leader sees few changes in 2007 Farm Bill
Bob Krauter Capital Press California Editor
SALT LAKE CITY, Utah - The new
chairman of the House Agriculture Committee
has a vision of what the next farm bill should
look like: similar to the current bill, but
with a focus on renewable energy
Rep. Collin Peterson, D-Minn., told farmers
and ranchers Monday at the American Farm
Bureau annual meeting in Salt Lake City that
his committee is ready to take on the
challenge of writing a new farm bill.
New House Agriculture Commitee Chairman
Rep. Collin Peterson, D-Minn., thinks few
changes are needed in the 2007 Farm Bill,
but it should have a focus on renewable
energy. Peterson spoke to nearly 5,000
farmers and ranchers Monday at the
American Farm Bureau annual meeting in
Salt Lake City, Utah.
"We will have a lot of fights getting to where
we need to get," Peterson said, but he predicted
few changes from the current law.
"I think the farm bill will look a lot like where
we are now."
Peterson has witnessed the development of three
federal farm bills in his 16 years in Congress. He
recalled the 1996 Freedom to Farm Act, which drove
farm subsidies up sharply under the law's core -
market transition payments. "It didn't work,"
One change he supports in the new bill includes a
permanent disaster program. He said it was a
mistake that Congress did not pass a disaster bill
for the 2005 and 2006 crop years. He said there
would be urgency in the new Congress to pass a $3
billion disaster bill and hopefully include a
permanent disaster program in the next farm bill.
"Hopefully in the next farm bill we can get
something done and we won't have to go through
this out into the future," Peterson said.
Conservation programs, which received significant
increase in funds in the 2002 Farm Bill, are
expected to get support among many members of
Congress, but Peterson said the big driver in the
new farm bill will be renewable energy.
"Conservation will be an issue, but I think what
is really going to drive this farm bill is going
to be renewable energy and energy independence,"
Peterson said. "The country wants us off foreign
oil. The country wants us to produce our fuel here
in the United States. I am absolutely there 100
Support for renewable energy in Congress is
growing, including the House Democratic caucus
headed by Speaker of the House Nancy Pelosi, D-San
Peterson is solidly behind efforts to help the
U.S. achieve energy independence.
"I am for anything we can do in this country -- I
am for drilling, I am for increasing mileage on
cars, I am for nuclear, I am for coal, I am for
what ever we can do that makes economic sense here
in the United States to quit buying foreign oil,"
The ethanol industry is booming in his home state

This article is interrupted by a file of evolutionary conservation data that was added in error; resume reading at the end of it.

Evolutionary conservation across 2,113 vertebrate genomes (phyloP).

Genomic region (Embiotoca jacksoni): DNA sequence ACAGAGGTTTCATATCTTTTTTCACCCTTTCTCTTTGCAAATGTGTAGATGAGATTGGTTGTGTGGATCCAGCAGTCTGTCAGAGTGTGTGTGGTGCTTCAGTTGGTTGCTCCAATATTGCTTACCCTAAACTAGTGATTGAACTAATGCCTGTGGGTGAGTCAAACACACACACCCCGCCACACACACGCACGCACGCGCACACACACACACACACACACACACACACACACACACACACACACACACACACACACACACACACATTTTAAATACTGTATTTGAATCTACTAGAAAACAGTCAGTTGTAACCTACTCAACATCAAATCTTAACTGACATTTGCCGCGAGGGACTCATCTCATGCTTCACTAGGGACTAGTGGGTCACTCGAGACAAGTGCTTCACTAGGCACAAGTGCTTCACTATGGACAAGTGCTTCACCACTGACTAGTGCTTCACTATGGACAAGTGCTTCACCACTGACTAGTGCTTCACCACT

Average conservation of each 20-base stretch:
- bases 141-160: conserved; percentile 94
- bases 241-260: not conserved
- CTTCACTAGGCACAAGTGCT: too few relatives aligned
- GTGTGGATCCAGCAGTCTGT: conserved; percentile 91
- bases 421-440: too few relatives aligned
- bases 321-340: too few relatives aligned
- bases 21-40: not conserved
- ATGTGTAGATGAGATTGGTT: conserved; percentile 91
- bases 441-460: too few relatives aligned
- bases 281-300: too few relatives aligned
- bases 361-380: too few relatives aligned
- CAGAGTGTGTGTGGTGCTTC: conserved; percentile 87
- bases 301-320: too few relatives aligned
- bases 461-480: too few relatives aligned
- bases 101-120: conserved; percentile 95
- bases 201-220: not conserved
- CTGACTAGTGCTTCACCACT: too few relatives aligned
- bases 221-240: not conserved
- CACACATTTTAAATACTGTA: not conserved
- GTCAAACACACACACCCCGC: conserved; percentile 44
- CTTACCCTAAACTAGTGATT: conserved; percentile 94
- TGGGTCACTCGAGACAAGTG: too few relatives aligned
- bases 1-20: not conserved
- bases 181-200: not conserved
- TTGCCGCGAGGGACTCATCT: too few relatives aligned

of Minnesota with more corn being grown, ethanol
plants are more efficient and farmers are enjoying
better prosperous times.
But Peterson said the farm bill should not limit
its focus on corn-based ethanol.
"To get to where I think we need to be to produce
50 percent of our energy in rural America, we
can't do it with just corn. We will run into the
wall at some point," Peterson said. "The future is
in cellulosic ethanol."
Cellulosic ethanol is produced by converting wheat
straw, rice straw, switchgrass and wood chips into
energy. He envisions possibly a CRP-type program
to pay farmers to grow crops that can supply
To make the technology feasible, Peterson said
government help is needed to get the first
cellulosic plants off the ground and to fund
"What we need to do to get to the level where I
would like to get, we need to figure out what are
the best biomass crops to grow," Peterson said.
"We don't know enough."
The new chairman has been discussing the farm bill
with other members of Congress, especially those
who serve on budget committees in the House and
Senate. Peterson does not expect resistance in
gaining the necessary funds for the new farm bill
given the fact that federal crop payments have
declined in recent years.
"We are the only part of the United States
government that is saving money the last four or
five years. We are projected to save even more
money," Peterson said. "So therefore, we should
get some consideration as they put the budget
together and potentially get some additional
resources to do the things we need to do."
He intends to complete work on the 2007 Farm Bill
and have it on President Bush's desk before the
current bill expires Sept. 30, 2007. Peterson is
optimistic that a comprehensive bill can be
I believe that going forward, that we can get
conservation, we can get wildlife, we can get
fuel, and have somebody other than the government
pay for it with this new program," Peterson said.
"I really believe this will be a win all the way
around. We have an opportunity to move beyond this
fight we have had on commodity programs. I think
this renewable fuels situation will move us beyond
that to a whole new paradigm in this country."
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